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Across Coveted Lands by Arnold Henry Savage Landor

There were several other excitements before I left Teheran


Several

other high officials were arrested in connection with these army frauds, and would probably have lost their heads, had it not been for the special kindness of the Shah who punished them by heavy fines, repayment of the sums appropriated, and exile. It is a well-known fact in Persia that whether the frauds begin high up or lower down in the scale of officials, the pay often does not reach the private soldier, and if it does is generally reduced to a minimum.

The food rations, too, if received by the men at all, are most irregular, which compels the soldiers to look out for themselves at the expense of the general public. This is a very great pity, for with what the Shah pays for the maintenance of the army, he could easily, were the money not appropriated for other purposes, keep quite an efficient little force, properly instructed, clothed, and armed.

The drilling of the soldiers, which I witnessed just before the Shah's birthday, partook very much of the character of a theatrical performance. The drilling, which hardly ever lasted more than a couple of hours a day, was limited to teaching the soldiers how to keep time while marching and presenting arms. The brass bands played _fortissimo_--but not _benissimo_--all the time, and various evolutions were gone through in the spacious _place d'armes_ before the Italian General, in Persian employ, and a bevy of highly-dressed Persian officers. There was a great variety

of ragged uniforms, and head-gears, from kolah caps to brass and tin helmets, and the soldiers' ages ranged from ten to sixty.

The soldiers seemed very good-humoured and obedient, and certainly, when I saw them later before the Shah in their new uniforms, they looked quite different and had not the wretched appearance they present in daily life.

But these infantry soldiers do not bear comparison with the Russian-drilled Persian Cossacks. The jump is enormous, and well shows what can be done with these men if method and discipline are used. Of course perfection could not be expected in such a short time, especially considering the difficulties and interference which foreign officers have to bear from the Persians, but it is certainly to be regretted that such excellent material is now practically wasted and useless.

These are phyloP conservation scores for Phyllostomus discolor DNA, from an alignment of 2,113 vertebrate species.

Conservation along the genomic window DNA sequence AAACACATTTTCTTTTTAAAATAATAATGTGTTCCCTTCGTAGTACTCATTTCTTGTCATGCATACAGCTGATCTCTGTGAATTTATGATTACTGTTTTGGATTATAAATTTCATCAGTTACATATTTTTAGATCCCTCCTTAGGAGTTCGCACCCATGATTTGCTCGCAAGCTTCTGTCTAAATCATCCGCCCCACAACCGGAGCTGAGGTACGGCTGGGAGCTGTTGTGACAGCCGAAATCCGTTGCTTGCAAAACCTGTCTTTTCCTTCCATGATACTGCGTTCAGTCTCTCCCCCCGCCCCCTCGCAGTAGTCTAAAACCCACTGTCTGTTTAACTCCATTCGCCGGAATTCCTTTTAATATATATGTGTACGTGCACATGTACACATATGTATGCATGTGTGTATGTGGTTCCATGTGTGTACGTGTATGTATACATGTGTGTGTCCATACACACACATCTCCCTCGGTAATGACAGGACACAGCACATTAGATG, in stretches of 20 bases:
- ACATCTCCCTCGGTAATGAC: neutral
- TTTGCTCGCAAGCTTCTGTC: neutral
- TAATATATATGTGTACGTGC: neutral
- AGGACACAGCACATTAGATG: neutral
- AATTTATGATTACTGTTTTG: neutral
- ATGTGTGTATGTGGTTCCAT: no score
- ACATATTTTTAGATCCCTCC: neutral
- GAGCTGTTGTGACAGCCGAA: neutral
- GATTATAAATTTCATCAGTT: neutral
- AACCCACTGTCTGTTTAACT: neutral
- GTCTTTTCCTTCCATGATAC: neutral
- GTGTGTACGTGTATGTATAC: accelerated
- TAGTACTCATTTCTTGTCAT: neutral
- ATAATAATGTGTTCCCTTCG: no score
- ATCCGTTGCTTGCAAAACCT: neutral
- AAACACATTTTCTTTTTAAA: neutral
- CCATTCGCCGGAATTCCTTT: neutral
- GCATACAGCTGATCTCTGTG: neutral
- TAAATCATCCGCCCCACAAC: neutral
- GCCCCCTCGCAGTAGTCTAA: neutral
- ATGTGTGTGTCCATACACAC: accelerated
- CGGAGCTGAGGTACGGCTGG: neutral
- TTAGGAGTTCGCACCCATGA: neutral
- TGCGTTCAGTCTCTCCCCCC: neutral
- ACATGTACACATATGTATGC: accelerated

There were several other excitements before I left Teheran. The head Mullah--a most important person--died, and the whole population of Teheran turned out to do him honour when his imposing funeral took place. Curiously enough, the entire male Jewish community marched in the funeral procession--an event unprecedented, I am told, in the annals of Persian Mussulman history. The head Mullah, a man of great wisdom and justice, had, it was said, been very considerate towards the Jews and had protected them against persecution: hence this mark of respect and grief at his death.

The discovery of the ex-Minister of War's frauds, the death of the head Mullah, the reported secret attempts to poison the Shah, the prospects of a drought, the reported murder of two Russians at Resht, and other minor sources of discontent, all coming together, gave rise to fears on the part of Europeans that a revolution might take place in Teheran. But such rumours are so very frequent in all Eastern countries that generally no one attaches any importance to them until it is too late. Europeans are rather tolerated than loved in Persia, and a walk through the native streets or bazaars in Teheran is quite sufficient to convince one of the fact. Nor are the Persians to be blamed, for there is hardly a nation in Asia that has suffered more often and in a more shameful manner from European speculators and adventurers than the land of Iran.


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